The path to diagnosis is often long and complicated, especially when the doctors you see for it are not familiar with our
cases or the workup warranted. Even when the medical teams *are* familiar with pulsatile tinnitus, the cause can be elusive.
The April 2019 edition of The Hearing Journal reports on a 55-year-old female patient with pulsatile tinnitus that had an MRI eight years ago, which came back "clear." She started her quest again recently with another MRI, which also returned with no remarkable findings. It's not clear
whether the advocate for further testing was her doctor or herself, but she proceeded to have more tests to find answers.
According to the report, a recent MRV finally revealed the cause: transverse sinus stenosis, a narrowed vein near the brain.
The abstract nicely describes some of the complexities of pulsatile tinnitus,
a symptom with no straightforward workup warranted (no flowchart that is appropriate in every case, or priority of diagnostic
tests) and which may be caused by numerous possible underlying causes that cross over many medical specialities.
patient reported pulsatile tinnitus ten years ago. TEN YEARS AGO. Chances are, if she'd had the MRV back when she had
the MRI, her diagnosis would have been detected. Now, with a diagnosis, she can discuss with her doctors whether or not she
should stent the vein to try to relieve the whoosh, which has been discussed in numerous medical reports and patient stories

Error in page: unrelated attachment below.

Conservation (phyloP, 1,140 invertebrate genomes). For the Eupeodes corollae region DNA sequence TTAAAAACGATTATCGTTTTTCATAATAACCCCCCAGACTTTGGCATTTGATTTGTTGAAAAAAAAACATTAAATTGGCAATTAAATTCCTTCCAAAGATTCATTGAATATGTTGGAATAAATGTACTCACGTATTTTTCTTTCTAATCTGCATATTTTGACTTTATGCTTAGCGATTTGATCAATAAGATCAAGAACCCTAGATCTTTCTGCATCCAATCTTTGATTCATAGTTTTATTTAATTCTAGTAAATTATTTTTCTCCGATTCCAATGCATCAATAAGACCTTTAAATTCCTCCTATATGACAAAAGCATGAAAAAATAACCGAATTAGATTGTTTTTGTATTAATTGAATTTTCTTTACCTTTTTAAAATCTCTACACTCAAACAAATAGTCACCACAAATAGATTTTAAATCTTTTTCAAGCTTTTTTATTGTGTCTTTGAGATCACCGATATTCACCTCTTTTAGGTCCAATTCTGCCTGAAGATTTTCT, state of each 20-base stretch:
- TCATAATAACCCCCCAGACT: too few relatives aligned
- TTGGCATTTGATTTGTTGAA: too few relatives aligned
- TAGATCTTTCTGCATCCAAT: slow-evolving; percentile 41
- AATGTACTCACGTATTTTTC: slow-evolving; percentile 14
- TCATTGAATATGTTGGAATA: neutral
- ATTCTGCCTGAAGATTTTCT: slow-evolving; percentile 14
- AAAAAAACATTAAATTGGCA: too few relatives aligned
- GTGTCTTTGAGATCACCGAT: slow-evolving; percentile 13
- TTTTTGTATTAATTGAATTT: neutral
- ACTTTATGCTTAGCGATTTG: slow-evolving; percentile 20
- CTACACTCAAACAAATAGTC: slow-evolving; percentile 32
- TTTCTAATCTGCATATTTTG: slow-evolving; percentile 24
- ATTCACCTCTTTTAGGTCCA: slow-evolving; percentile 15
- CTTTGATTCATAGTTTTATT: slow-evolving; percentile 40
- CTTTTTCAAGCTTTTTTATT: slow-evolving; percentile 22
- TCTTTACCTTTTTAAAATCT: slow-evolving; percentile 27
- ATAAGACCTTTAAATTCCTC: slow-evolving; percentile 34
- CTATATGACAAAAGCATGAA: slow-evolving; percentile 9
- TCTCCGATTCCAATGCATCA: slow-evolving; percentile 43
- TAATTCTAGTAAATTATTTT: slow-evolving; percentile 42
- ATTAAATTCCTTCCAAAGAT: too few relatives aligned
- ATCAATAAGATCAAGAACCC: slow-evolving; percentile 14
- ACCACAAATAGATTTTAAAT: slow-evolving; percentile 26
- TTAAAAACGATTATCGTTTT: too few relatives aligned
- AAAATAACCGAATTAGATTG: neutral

in the last ten years, or some other intervention.
But, ten years ago, much less was known and discussed about
pulsatile tinnitus and this underlying cause, specifically. Also, the imaging nowadays is much improved. Recent studies, like this one, report on the possible connection between transverse sinus stenosis and intracranial hypertension, a condition that
itself remains mysterious and is often misdiagnosed. Nonetheless, patients still do not receive the appropriately complete
workup warranted to look into the underlying diagnosed cause for pulsatile tinnitus.
The Hearing Journal report doesn't make clear the circumstances of the patient's incomplete workup from eight years ago. Maybe her
doctors suggested that, since the MRI came back "clear," she was fine and should just "live with it" (words
we pulsatile tinnitus patients shouldn't hear until a complete workup is achieved). Perhaps (and just as likely) the
patient may have opted out of further testing once the MRI ruled some things out. Undergoing testing is difficult for many
patients - it's time consuming, often worrisome and not to mention expensive, especially for those of us who pay out of pocket.
shouldn't be lost in this report, is that it is NEVER TOO LATE to start or REstart a search for answers to the cause of pulsatile
tinnitus! Imaging improves over time, and much more is understood about pulsatile tinnitus now than a decade ago. Ten
years from now, we expect even more advancements in technology, medical studies and awareness.
This patient endured
the whoosh for ten years before finding her diagnosis. Be your best advocate!
See more medical reports on
Transverse Sinus Stenosis on the Cured Whooshers page.
Source: Symptom:Pulsatile Tinnitus; Djalilian, Hamid R., MD; The Hearing Journal: April 2019 - Volume 72 - Issue 4 - p 40,42,45; doi: